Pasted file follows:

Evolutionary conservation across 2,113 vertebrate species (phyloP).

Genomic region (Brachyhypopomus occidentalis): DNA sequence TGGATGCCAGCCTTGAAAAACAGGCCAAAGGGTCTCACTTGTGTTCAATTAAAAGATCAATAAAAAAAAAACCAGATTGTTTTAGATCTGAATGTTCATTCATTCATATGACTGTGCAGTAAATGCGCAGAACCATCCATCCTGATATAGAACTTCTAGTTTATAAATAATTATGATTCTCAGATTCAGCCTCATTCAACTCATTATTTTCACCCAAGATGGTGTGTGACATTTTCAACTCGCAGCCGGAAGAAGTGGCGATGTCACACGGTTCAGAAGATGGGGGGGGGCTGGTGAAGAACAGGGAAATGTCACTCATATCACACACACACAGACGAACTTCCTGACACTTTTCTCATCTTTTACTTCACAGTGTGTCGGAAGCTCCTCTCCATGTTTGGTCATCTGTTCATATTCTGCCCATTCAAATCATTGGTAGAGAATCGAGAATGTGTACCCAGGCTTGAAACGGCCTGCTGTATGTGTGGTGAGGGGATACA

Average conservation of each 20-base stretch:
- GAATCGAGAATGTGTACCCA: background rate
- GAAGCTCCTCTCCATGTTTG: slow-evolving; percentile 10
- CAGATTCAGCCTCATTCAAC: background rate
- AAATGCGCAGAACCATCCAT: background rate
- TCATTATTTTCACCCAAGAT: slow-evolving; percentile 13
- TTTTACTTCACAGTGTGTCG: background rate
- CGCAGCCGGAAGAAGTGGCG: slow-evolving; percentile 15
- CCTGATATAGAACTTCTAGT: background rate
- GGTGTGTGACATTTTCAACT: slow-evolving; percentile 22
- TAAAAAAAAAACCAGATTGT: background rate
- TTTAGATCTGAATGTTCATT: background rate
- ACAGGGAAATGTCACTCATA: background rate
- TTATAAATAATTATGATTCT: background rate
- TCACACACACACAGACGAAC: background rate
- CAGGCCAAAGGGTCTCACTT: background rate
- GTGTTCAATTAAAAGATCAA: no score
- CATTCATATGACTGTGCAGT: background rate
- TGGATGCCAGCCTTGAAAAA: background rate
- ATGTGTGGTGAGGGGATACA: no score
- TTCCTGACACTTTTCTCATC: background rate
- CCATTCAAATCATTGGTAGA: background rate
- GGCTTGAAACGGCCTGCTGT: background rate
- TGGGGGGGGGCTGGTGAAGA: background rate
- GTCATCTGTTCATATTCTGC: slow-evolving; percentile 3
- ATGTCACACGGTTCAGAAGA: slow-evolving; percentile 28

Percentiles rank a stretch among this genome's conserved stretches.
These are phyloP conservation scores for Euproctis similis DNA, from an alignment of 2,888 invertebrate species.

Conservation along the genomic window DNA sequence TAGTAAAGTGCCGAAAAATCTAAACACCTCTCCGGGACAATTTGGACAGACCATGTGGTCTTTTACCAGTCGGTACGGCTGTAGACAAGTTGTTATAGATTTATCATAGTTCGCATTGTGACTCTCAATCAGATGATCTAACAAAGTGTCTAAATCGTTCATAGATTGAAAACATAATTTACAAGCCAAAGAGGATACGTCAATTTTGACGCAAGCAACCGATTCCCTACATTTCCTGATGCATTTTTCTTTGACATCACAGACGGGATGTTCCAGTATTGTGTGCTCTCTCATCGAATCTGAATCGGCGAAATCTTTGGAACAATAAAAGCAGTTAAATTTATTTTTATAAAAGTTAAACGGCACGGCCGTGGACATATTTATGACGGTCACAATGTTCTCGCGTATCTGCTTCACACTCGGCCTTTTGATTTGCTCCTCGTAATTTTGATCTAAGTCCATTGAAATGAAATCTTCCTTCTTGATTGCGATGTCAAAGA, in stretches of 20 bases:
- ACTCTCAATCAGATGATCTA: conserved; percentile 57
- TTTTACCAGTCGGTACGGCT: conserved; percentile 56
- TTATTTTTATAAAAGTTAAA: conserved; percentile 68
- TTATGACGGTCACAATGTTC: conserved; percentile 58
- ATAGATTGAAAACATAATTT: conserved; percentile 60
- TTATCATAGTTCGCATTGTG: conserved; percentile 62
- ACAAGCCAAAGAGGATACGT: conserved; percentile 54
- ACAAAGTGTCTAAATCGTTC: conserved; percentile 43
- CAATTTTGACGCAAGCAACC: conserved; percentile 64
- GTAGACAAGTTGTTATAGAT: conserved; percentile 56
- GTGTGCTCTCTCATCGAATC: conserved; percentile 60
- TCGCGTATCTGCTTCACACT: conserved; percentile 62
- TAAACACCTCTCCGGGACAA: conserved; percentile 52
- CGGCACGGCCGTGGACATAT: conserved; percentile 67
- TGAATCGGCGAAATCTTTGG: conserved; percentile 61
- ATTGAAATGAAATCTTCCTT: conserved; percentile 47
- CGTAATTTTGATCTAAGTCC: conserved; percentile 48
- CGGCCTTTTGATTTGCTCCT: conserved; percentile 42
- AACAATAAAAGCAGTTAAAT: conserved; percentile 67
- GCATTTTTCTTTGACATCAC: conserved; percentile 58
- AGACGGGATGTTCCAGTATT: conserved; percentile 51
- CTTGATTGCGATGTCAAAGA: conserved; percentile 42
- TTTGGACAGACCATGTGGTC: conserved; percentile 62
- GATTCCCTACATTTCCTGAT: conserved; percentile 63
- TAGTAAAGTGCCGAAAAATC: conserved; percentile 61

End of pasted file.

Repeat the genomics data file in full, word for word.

Evolutionary conservation across 2,113 vertebrate species (phyloP).

Genomic region (Brachyhypopomus occidentalis): DNA sequence TGGATGCCAGCCTTGAAAAACAGGCCAAAGGGTCTCACTTGTGTTCAATTAAAAGATCAATAAAAAAAAAACCAGATTGTTTTAGATCTGAATGTTCATTCATTCATATGACTGTGCAGTAAATGCGCAGAACCATCCATCCTGATATAGAACTTCTAGTTTATAAATAATTATGATTCTCAGATTCAGCCTCATTCAACTCATTATTTTCACCCAAGATGGTGTGTGACATTTTCAACTCGCAGCCGGAAGAAGTGGCGATGTCACACGGTTCAGAAGATGGGGGGGGGCTGGTGAAGAACAGGGAAATGTCACTCATATCACACACACACAGACGAACTTCCTGACACTTTTCTCATCTTTTACTTCACAGTGTGTCGGAAGCTCCTCTCCATGTTTGGTCATCTGTTCATATTCTGCCCATTCAAATCATTGGTAGAGAATCGAGAATGTGTACCCAGGCTTGAAACGGCCTGCTGTATGTGTGGTGAGGGGATACA

Average conservation of each 20-base stretch:
- GAATCGAGAATGTGTACCCA: background rate
- GAAGCTCCTCTCCATGTTTG: slow-evolving; percentile 10
- CAGATTCAGCCTCATTCAAC: background rate
- AAATGCGCAGAACCATCCAT: background rate
- TCATTATTTTCACCCAAGAT: slow-evolving; percentile 13
- TTTTACTTCACAGTGTGTCG: background rate
- CGCAGCCGGAAGAAGTGGCG: slow-evolving; percentile 15
- CCTGATATAGAACTTCTAGT: background rate
- GGTGTGTGACATTTTCAACT: slow-evolving; percentile 22
- TAAAAAAAAAACCAGATTGT: background rate
- TTTAGATCTGAATGTTCATT: background rate
- ACAGGGAAATGTCACTCATA: background rate
- TTATAAATAATTATGATTCT: background rate
- TCACACACACACAGACGAAC: background rate
- CAGGCCAAAGGGTCTCACTT: background rate
- GTGTTCAATTAAAAGATCAA: no score
- CATTCATATGACTGTGCAGT: background rate
- TGGATGCCAGCCTTGAAAAA: background rate
- ATGTGTGGTGAGGGGATACA: no score
- TTCCTGACACTTTTCTCATC: background rate
- CCATTCAAATCATTGGTAGA: background rate
- GGCTTGAAACGGCCTGCTGT: background rate
- TGGGGGGGGGCTGGTGAAGA: background rate
- GTCATCTGTTCATATTCTGC: slow-evolving; percentile 3
- ATGTCACACGGTTCAGAAGA: slow-evolving; percentile 28

Percentiles rank a stretch among this genome's conserved stretches.
These are phyloP conservation scores for Euproctis similis DNA, from an alignment of 2,888 invertebrate species.

Conservation along the genomic window DNA sequence TAGTAAAGTGCCGAAAAATCTAAACACCTCTCCGGGACAATTTGGACAGACCATGTGGTCTTTTACCAGTCGGTACGGCTGTAGACAAGTTGTTATAGATTTATCATAGTTCGCATTGTGACTCTCAATCAGATGATCTAACAAAGTGTCTAAATCGTTCATAGATTGAAAACATAATTTACAAGCCAAAGAGGATACGTCAATTTTGACGCAAGCAACCGATTCCCTACATTTCCTGATGCATTTTTCTTTGACATCACAGACGGGATGTTCCAGTATTGTGTGCTCTCTCATCGAATCTGAATCGGCGAAATCTTTGGAACAATAAAAGCAGTTAAATTTATTTTTATAAAAGTTAAACGGCACGGCCGTGGACATATTTATGACGGTCACAATGTTCTCGCGTATCTGCTTCACACTCGGCCTTTTGATTTGCTCCTCGTAATTTTGATCTAAGTCCATTGAAATGAAATCTTCCTTCTTGATTGCGATGTCAAAGA, in stretches of 20 bases:
- ACTCTCAATCAGATGATCTA: conserved; percentile 57
- TTTTACCAGTCGGTACGGCT: conserved; percentile 56
- TTATTTTTATAAAAGTTAAA: conserved; percentile 68
- TTATGACGGTCACAATGTTC: conserved; percentile 58
- ATAGATTGAAAACATAATTT: conserved; percentile 60
- TTATCATAGTTCGCATTGTG: conserved; percentile 62
- ACAAGCCAAAGAGGATACGT: conserved; percentile 54
- ACAAAGTGTCTAAATCGTTC: conserved; percentile 43
- CAATTTTGACGCAAGCAACC: conserved; percentile 64
- GTAGACAAGTTGTTATAGAT: conserved; percentile 56
- GTGTGCTCTCTCATCGAATC: conserved; percentile 60
- TCGCGTATCTGCTTCACACT: conserved; percentile 62
- TAAACACCTCTCCGGGACAA: conserved; percentile 52
- CGGCACGGCCGTGGACATAT: conserved; percentile 67
- TGAATCGGCGAAATCTTTGG: conserved; percentile 61
- ATTGAAATGAAATCTTCCTT: conserved; percentile 47
- CGTAATTTTGATCTAAGTCC: conserved; percentile 48
- CGGCCTTTTGATTTGCTCCT: conserved; percentile 42
- AACAATAAAAGCAGTTAAAT: conserved; percentile 67
- GCATTTTTCTTTGACATCAC: conserved; percentile 58
- AGACGGGATGTTCCAGTATT: conserved; percentile 51
- CTTGATTGCGATGTCAAAGA: conserved; percentile 42
- TTTGGACAGACCATGTGGTC: conserved; percentile 62
- GATTCCCTACATTTCCTGAT: conserved; percentile 63
- TAGTAAAGTGCCGAAAAATC: conserved; percentile 61